At the trial, defendant called one Lynn Tupper as a witness in his behalf. He testified that defendant and Milhollan came to a health studio which he operates in Minneapolis, about 12:05 a. m., August 23, 1962; that defendant asked Tupper if he could use his car as he wanted to take some girls home. Tupper agreed but wanted a ride home. The three left the health studio at 12:35 a. m. in Tupper's 1960 blue Bonneville convertible automobile, arriving at Tupper's home at 12:50 a. m. Tupper then turned the car over to defendant and Milhollan, who drove away. Defendant, Milhollan accompanying him, returned the car to Tupper later the same morning, about 9:30 a. m.

Milhollan, who had pleaded guilty to the robbery as an accomplice and who had been sentenced and incarcerated at the St. Cloud Reformatory, was called as a witness by the prosecution. He testified that he was acquainted with defendant; that he was with Olsen on August 23, 1962, between the hours of 1:30 and 2:30 a. m.; that he was one of the persons who took money from Olsen at the time stated in the information; and that although he was not sure how much money was taken, he split the money *723 with his accomplice. At this point the prosecution asked Milhollan if he recognized the defendant in the courtroom as his accomplice. Milhollan said that Bailey was not his accomplice in the robbery but whoever his accomplice might have been, he was a person who looked very much like defendant. The prosecution then proceeded to impeach Milhollan by previous statements he had made in which he named defendant as his accomplice.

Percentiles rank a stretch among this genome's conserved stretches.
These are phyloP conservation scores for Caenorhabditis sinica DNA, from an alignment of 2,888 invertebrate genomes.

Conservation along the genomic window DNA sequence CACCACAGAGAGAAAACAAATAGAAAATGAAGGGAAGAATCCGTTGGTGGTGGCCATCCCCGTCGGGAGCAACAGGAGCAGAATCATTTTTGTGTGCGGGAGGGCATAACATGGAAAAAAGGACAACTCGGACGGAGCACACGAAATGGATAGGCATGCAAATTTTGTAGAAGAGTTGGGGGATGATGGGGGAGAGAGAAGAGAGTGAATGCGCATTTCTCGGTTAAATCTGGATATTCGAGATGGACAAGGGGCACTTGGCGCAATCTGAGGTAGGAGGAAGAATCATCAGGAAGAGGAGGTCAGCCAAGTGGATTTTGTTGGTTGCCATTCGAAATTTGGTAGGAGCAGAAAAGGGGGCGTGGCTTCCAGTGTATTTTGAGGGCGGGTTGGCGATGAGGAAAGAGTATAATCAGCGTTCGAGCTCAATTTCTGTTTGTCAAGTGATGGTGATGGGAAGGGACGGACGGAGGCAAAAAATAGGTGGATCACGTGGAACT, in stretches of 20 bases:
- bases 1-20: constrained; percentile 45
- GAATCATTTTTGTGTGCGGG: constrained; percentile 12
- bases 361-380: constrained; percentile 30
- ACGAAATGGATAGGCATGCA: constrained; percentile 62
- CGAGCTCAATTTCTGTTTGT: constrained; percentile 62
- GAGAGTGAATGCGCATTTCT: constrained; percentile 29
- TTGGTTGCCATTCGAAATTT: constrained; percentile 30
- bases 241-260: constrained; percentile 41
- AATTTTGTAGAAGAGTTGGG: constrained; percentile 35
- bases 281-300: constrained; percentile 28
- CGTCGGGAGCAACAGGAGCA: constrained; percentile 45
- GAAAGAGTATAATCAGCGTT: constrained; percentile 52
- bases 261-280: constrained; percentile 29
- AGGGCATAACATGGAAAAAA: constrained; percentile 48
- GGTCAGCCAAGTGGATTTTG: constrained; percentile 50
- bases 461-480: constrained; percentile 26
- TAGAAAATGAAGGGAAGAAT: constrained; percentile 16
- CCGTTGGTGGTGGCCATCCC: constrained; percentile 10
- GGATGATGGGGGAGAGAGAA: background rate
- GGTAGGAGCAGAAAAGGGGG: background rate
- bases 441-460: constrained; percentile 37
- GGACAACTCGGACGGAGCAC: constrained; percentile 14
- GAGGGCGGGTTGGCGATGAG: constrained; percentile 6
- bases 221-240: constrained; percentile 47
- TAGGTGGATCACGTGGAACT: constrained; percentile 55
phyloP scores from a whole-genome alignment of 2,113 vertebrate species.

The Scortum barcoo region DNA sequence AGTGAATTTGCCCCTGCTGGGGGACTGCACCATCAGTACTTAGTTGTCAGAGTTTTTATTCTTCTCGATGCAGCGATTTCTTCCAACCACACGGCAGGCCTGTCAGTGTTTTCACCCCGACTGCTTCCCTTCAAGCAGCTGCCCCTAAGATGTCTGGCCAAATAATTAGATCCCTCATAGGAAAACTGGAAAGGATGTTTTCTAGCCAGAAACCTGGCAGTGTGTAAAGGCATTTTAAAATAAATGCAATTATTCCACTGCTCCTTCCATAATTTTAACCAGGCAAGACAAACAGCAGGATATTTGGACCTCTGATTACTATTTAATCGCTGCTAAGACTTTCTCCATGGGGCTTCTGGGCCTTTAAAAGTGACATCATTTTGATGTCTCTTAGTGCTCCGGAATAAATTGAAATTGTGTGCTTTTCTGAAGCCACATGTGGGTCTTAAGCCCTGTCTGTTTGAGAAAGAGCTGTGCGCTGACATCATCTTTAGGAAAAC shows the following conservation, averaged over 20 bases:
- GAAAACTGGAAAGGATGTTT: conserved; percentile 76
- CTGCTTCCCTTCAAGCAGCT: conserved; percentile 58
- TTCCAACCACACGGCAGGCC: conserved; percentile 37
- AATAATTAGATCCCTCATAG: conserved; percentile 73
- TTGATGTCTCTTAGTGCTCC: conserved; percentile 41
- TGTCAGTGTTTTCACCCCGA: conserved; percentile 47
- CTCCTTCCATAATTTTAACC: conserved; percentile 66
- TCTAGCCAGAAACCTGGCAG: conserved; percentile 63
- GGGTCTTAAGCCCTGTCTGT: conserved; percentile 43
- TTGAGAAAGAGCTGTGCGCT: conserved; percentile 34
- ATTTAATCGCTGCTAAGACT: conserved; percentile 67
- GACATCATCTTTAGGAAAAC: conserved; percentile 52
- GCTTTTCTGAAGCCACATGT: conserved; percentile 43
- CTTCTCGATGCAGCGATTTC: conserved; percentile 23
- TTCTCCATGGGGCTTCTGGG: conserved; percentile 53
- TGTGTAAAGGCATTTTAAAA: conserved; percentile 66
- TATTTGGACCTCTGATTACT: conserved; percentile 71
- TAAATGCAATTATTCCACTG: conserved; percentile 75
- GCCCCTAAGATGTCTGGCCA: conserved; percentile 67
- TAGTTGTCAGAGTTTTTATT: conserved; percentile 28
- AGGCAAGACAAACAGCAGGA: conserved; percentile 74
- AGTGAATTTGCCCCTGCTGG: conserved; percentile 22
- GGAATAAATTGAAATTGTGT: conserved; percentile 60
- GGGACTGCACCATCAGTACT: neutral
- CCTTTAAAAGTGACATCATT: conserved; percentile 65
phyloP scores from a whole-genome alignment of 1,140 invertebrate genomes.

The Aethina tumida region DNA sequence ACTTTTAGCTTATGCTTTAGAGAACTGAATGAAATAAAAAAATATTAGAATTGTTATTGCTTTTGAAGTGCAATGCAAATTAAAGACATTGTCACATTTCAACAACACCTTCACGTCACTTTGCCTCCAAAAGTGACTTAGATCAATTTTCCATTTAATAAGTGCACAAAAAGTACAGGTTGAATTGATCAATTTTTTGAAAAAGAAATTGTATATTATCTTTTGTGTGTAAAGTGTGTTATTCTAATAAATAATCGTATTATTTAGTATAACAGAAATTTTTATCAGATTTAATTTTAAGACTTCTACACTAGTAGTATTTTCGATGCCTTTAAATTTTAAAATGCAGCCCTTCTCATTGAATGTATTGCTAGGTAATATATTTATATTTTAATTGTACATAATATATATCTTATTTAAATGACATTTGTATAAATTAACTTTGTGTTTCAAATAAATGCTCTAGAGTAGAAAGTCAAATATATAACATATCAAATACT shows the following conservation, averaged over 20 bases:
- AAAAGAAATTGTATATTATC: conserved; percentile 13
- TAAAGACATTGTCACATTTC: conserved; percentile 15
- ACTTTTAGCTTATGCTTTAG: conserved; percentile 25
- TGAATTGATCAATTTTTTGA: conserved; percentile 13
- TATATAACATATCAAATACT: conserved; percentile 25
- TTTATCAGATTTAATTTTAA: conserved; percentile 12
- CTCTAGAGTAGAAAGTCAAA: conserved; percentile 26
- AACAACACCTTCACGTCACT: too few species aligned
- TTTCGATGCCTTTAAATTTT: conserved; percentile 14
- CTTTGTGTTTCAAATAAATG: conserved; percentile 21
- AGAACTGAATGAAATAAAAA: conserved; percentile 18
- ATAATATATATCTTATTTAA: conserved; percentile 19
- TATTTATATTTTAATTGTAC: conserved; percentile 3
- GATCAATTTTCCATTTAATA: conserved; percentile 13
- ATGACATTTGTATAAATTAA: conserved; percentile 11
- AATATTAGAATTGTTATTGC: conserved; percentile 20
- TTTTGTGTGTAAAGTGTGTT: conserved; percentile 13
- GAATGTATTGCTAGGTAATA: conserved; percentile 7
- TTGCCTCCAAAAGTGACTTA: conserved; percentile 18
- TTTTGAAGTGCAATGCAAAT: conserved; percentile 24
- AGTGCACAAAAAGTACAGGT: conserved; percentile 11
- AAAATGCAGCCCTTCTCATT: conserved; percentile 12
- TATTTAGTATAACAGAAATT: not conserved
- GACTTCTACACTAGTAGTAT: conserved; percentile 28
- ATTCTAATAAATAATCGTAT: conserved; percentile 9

The statements used as impeachment were (1) the signed statement given by Milhollan to the police on August 24; (2) the disclosure to Judge Anderson on September 17 at the hearing at which he changed his plea from not guilty to guilty; (3) the statement on October 22, 1962, before Judge Anderson when he was sentenced. On each of the foregoing occasions he had implicated defendant in the attack on Olsen.

Defendant's counsel did not object to this course of impeachment pursued by the prosecutor, and counsel on appeal asserts that such failure is grounds for reversal since it illustrates defense counsel's inadequacy and ineptness.

In his deposition, defense counsel states his reasons for not objecting to the impeachment evidence as follows:

"Based on my own judgment and my feeling at the trial that the prosecution was bound by the testimony of his own witness, and based on my feeling that this witness did not testify in support of their case, that sufficient damage had been done to the State's case, where my objection would have offered them the opportunity to claim surprise, giving them that opportunity; that they had undertaken to impeach their own witness, I felt, based on my own judgment at the time of the trial, that this was the best strategy."